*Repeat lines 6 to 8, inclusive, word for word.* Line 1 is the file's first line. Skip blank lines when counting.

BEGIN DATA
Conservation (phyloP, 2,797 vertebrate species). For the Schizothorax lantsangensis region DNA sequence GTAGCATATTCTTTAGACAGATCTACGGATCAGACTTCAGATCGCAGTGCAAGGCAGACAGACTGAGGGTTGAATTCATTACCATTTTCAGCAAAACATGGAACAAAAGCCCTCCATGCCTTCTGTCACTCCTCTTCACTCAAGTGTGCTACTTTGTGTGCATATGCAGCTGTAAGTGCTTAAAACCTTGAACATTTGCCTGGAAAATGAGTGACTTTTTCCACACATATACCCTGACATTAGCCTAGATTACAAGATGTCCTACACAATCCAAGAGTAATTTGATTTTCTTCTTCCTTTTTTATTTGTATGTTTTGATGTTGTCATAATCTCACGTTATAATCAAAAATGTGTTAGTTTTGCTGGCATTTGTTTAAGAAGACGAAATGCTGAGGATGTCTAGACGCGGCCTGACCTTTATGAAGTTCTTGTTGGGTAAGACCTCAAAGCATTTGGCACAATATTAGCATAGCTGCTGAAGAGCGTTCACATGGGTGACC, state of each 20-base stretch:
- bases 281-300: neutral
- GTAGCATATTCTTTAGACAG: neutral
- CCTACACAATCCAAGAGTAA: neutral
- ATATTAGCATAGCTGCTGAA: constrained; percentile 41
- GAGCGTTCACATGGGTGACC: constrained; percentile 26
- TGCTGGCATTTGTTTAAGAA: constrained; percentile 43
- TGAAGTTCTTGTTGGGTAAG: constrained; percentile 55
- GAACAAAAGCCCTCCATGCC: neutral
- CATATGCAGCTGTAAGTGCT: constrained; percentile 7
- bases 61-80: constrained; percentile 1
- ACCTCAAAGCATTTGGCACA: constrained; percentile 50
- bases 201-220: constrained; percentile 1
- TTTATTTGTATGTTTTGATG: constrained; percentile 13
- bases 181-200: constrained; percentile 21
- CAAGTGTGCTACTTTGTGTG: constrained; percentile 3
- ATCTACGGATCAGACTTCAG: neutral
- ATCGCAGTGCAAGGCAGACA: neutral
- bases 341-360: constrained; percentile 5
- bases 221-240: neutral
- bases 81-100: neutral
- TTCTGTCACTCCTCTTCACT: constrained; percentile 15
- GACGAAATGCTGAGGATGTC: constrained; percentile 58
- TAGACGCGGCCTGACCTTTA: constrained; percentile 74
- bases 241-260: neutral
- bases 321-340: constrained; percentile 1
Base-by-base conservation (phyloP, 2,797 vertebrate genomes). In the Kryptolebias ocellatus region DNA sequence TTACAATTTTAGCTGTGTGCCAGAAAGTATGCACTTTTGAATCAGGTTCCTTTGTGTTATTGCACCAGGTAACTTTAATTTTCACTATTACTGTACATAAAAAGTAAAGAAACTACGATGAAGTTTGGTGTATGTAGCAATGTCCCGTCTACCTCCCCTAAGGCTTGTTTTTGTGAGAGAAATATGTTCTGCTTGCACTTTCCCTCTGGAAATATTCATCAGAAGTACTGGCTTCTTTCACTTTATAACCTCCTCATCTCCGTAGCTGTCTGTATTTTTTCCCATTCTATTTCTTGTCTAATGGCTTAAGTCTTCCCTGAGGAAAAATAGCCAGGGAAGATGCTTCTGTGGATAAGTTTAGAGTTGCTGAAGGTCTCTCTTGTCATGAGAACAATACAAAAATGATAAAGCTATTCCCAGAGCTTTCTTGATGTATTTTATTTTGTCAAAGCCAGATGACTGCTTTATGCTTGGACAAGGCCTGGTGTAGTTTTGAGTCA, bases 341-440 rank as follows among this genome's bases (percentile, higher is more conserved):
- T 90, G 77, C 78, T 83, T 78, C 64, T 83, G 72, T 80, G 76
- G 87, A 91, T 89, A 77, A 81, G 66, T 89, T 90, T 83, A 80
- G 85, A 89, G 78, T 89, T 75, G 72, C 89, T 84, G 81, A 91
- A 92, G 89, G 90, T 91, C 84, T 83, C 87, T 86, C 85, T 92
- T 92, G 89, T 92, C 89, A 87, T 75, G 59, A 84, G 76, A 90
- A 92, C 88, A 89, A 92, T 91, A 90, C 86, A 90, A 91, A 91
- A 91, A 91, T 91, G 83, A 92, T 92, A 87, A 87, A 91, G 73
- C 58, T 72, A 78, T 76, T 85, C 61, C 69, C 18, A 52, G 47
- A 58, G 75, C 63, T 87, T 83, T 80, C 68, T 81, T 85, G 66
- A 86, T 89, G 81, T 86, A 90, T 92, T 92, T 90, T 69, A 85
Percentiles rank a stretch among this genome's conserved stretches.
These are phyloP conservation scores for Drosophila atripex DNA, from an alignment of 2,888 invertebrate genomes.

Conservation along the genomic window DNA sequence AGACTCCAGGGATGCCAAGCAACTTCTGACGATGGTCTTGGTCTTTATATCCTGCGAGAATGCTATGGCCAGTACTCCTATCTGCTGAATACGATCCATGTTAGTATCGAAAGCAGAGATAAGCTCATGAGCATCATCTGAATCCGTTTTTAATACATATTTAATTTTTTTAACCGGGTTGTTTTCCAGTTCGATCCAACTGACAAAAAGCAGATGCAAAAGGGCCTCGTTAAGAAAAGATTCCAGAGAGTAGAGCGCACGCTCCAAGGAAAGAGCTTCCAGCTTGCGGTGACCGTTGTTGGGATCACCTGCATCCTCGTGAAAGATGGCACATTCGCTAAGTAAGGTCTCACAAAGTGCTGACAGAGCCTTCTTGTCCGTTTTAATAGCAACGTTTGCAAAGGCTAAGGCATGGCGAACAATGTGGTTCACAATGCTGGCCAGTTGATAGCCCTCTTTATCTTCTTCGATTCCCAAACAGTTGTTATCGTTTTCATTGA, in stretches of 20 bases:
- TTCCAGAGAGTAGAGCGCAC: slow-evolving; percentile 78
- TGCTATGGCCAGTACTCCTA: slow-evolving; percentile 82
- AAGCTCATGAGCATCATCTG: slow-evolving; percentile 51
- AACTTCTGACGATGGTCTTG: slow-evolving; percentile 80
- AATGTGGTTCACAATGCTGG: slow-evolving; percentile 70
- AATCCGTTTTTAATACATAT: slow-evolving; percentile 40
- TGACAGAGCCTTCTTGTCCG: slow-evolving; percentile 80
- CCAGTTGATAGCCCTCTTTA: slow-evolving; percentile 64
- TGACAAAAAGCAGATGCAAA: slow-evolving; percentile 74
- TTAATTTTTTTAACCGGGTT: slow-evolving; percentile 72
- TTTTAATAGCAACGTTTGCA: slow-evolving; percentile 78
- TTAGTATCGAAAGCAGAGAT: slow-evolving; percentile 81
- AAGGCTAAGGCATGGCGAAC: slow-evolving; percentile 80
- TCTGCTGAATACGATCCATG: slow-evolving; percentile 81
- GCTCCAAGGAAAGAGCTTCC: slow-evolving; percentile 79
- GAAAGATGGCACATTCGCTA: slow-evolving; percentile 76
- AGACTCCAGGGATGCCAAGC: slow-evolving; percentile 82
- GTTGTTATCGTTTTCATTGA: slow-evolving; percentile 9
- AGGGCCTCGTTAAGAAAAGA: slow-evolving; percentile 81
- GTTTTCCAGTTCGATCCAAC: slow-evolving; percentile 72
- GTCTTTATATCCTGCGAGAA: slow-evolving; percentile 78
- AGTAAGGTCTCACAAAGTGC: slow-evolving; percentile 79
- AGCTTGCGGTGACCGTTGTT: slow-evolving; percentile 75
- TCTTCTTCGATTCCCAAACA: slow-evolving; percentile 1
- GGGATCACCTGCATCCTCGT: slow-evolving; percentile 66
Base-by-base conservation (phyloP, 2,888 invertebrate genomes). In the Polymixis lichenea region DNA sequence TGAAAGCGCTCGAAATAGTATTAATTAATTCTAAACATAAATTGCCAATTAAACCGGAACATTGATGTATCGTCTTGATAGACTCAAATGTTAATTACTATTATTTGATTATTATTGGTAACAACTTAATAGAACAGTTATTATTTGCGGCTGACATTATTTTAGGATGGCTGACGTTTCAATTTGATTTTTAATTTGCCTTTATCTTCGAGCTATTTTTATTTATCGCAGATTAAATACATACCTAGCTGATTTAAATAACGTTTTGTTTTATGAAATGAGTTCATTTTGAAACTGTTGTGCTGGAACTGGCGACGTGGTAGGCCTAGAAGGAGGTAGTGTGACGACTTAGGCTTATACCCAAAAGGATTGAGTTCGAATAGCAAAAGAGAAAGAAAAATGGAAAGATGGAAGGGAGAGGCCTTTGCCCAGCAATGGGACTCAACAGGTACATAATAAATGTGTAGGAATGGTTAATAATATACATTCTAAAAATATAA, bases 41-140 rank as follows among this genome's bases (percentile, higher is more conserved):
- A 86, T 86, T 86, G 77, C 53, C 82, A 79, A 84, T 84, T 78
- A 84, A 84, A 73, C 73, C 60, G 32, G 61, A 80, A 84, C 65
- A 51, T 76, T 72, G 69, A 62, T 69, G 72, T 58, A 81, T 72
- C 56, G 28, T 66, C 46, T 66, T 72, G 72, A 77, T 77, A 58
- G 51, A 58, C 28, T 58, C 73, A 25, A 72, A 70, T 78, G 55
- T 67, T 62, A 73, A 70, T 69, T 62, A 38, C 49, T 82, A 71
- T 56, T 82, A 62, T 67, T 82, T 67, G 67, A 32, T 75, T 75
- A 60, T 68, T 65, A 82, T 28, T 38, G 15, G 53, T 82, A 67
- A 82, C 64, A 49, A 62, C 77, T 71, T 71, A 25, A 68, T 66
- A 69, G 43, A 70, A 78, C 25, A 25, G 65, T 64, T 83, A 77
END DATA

- GAGCGTTCACATGGGTGACC: constrained; percentile 26
- TGCTGGCATTTGTTTAAGAA: constrained; percentile 43
- TGAAGTTCTTGTTGGGTAAG: constrained; percentile 55